When I was a kid, I used to be disturbed by sounds in the night. I would hear creaking and sharp snaps that sent chills up my spine. On one level I knew they were nothing, but, without my permission, they became huge events that jolted me to my core. I was terrified.
I don't notice these sounds any more. Once in a while, when I am sleeping at a new house, I will notice a creak or two, but in general, it seems what was once a big deal is now gone.
I don't miss them, but I wonder if my children are attuned to similar creaks or if I just lived in an especially creaky house. Lately I've been trying to notice the creaks. Are they still there? To a child's ears are they big and ominous? I can’t hear them, but I think the kids do.
Ironically, just when I can no longer notice creaks, I think I have better ears than ever, having developed that part of the brain that is "mother's ears." The part that constantly monitors background noise for any aberration. Have my "mother's ears" somehow drowned out my "child's ears"? I just don't think my children hear the same things I do at all. What are they talking about?
And then I think, why are they worried? What do they have to worry about? When maybe that is it. We are each worried about totally different things. To them, the world is big and mysterious, full of strange happenings, unexplainable events, proverbial monsters. To them, these are very real, but to me, “it just your imagination.” (I don’t say that, actually, but it’s tempting sometimes.) Sounds are huge, unknown, scary. From my point of view, there is just so much to understand and keep track of and so little sleep to be had that I now habitually screen out mere creaks and groans to leave room for the myriad other details. We will always occupy our minds with something, and it seems the fuller they are, the less we need to sweat the small stuff.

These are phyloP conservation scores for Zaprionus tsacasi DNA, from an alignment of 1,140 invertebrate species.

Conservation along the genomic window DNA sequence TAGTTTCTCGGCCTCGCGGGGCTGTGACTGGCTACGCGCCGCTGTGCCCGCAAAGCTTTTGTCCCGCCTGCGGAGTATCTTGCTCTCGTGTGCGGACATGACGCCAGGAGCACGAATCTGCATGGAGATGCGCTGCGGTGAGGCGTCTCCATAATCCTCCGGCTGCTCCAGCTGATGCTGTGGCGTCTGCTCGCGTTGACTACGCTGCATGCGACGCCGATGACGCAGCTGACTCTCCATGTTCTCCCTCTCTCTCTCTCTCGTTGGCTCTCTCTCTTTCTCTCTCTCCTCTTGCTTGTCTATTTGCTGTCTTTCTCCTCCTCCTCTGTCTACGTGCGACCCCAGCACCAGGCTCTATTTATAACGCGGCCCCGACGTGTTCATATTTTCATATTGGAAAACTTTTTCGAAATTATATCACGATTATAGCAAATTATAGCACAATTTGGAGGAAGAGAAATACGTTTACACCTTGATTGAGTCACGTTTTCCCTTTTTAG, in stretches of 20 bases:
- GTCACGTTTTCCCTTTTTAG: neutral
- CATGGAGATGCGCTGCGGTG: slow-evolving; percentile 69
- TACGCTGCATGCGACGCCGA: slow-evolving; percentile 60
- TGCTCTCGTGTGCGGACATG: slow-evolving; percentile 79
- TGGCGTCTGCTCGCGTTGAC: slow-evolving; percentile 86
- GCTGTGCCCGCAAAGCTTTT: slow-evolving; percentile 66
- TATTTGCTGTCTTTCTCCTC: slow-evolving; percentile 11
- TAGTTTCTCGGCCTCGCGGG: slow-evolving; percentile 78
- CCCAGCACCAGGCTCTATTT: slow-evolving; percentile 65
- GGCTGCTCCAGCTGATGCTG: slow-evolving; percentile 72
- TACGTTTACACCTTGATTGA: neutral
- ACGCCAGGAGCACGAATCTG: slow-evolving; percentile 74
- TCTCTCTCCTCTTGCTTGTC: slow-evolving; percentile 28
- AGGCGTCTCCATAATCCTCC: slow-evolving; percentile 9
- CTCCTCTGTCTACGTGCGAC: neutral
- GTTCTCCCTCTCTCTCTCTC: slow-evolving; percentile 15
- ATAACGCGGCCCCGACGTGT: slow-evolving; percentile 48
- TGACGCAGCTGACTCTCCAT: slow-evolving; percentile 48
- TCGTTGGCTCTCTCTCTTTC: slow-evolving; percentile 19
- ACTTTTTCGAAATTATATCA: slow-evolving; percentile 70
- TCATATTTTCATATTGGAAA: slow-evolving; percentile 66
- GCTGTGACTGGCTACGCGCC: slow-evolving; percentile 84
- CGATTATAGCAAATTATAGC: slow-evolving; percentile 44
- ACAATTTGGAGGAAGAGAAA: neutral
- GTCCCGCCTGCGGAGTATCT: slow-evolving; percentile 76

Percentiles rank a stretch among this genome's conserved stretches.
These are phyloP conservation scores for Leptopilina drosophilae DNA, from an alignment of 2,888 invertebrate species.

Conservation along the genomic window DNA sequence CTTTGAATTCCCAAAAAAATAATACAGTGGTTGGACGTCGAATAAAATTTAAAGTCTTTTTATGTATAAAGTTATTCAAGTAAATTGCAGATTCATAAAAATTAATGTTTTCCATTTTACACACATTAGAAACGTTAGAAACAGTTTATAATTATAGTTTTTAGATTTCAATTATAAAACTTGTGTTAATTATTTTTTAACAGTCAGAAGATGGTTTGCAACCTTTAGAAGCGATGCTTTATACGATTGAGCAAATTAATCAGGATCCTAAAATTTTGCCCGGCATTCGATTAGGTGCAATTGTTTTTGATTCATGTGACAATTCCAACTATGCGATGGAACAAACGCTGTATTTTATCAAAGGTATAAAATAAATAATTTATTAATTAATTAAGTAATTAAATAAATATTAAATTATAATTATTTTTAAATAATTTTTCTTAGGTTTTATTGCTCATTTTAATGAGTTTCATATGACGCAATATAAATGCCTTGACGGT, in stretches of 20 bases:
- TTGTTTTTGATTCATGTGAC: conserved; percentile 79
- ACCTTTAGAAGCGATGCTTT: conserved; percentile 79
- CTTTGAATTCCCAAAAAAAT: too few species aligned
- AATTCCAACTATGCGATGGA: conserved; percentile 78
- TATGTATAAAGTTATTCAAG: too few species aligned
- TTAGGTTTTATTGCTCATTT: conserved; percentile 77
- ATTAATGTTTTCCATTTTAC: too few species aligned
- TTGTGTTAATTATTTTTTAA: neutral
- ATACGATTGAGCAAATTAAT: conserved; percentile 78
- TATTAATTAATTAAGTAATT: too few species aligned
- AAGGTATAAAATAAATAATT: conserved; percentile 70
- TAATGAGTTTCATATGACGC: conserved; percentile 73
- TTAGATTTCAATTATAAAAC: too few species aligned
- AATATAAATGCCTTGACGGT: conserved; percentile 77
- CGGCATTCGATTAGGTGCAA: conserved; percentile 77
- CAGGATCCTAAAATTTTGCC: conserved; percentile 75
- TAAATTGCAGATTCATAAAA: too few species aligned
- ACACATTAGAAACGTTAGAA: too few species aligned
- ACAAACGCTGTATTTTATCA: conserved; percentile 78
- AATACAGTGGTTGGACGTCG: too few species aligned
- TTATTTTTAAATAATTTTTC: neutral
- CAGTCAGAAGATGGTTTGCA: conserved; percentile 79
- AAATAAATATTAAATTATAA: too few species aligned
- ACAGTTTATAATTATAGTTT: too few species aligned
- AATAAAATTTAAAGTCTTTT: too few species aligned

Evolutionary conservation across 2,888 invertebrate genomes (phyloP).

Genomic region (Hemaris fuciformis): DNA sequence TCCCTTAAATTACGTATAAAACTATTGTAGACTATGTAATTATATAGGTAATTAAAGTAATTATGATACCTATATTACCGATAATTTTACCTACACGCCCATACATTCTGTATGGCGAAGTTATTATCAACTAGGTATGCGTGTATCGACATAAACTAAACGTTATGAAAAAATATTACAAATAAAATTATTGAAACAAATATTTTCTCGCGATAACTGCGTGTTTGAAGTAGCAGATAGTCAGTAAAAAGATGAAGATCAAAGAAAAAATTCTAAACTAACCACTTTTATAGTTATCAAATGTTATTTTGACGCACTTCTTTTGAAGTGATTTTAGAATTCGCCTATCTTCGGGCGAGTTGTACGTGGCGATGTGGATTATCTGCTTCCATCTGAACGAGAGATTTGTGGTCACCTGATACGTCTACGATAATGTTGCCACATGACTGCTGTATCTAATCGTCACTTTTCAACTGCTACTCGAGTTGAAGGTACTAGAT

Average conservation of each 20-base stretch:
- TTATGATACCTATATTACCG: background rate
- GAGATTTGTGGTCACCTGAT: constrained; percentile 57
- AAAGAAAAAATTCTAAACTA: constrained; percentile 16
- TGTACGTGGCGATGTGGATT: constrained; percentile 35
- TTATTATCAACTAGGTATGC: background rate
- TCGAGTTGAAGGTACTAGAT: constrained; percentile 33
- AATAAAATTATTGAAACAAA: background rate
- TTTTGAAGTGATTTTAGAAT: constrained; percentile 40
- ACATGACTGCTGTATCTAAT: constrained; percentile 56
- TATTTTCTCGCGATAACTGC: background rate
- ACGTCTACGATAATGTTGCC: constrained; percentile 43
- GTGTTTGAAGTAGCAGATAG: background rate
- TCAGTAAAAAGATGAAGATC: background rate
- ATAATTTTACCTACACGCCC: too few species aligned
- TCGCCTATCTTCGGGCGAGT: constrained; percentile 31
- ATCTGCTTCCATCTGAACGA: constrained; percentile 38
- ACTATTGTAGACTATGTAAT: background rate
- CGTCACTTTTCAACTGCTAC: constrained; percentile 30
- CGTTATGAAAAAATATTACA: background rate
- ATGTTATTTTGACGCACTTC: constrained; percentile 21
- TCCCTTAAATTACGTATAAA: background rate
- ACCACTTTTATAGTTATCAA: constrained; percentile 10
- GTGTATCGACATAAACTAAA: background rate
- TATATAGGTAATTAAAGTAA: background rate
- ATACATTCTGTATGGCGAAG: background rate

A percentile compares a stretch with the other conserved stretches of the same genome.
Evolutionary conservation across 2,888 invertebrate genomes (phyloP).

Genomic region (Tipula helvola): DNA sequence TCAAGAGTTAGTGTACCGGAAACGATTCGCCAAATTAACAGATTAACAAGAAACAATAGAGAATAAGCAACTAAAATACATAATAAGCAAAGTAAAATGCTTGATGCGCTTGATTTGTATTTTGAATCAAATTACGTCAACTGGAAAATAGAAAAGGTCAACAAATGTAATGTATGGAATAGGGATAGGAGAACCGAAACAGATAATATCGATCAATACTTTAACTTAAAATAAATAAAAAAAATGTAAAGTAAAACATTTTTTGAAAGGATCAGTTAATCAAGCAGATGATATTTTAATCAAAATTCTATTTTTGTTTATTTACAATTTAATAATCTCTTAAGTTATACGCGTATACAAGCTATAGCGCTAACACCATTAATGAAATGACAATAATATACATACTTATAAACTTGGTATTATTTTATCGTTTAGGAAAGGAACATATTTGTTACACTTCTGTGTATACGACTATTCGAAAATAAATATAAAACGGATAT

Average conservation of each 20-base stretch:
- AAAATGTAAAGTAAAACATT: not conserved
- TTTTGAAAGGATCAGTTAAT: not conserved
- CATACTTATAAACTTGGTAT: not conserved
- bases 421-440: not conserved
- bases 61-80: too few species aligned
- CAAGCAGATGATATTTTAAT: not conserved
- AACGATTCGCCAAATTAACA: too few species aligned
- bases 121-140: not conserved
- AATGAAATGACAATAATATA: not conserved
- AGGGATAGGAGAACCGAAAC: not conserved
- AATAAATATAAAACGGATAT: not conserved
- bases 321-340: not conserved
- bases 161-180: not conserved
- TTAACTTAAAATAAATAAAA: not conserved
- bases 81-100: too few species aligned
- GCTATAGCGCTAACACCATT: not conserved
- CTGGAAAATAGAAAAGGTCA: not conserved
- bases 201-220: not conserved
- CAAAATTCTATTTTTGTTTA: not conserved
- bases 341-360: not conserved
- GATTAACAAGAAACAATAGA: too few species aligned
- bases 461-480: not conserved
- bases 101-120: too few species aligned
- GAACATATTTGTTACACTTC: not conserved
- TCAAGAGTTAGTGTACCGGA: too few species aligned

At least that is one theory. And then I heard a story last week on NPR that gave me another idea. I would have thought the story was an April Fool’s joke if it hadn’t been broadcast in May. The story was about an inventor who invented this sound that can be broadcast to repel teenagers. Try it here. It turns out that most people over about 30 can’t hear in the high frequencies anymore, but teenagers can. By playing a high frequency sound and pulsing it, teenagers get irritated and leave, but adults can’t hear it and aren’t bothered at all. It has been used outside stores where teens used to congregate and has successfully driven them away.
Ironically, the teens have since taken back the sound. (The inventor’s 16 year old daughter was also interviewed). They recorded it onto their cell phones. Only, the high frequency was too high to record, so one of them went home and created a slightly lower frequency on their computer and recorded that to the cell phone. Why? They use this sound as their cell phone ring tone because adults, namely teachers at their schools, can’t hear it, and they can then surreptitiously text message to their heart’s content, teacher being non the wiser. Whoa.
So, here is the link to the teen buzz. Try it and see if you can hear it. At normal volume, I can’t hear it at all. If I turn up the volume all the way, I can hear it a bit, and it is annoying. I shudder to think there are things I can’t perceive, but it is true. And just when I get to a time in my life when sounds, usually loud sounds made by the kids, suddenly really are irritating I find I am losing my hearing. How can this be? Maybe my kids really do live in a different aural universe. Maybe they really can hear monsters. And now I blame them, and think that maybe adults adaptively loose their high frequency hearing after the first baby… I mean, how many more irritating things do you really need?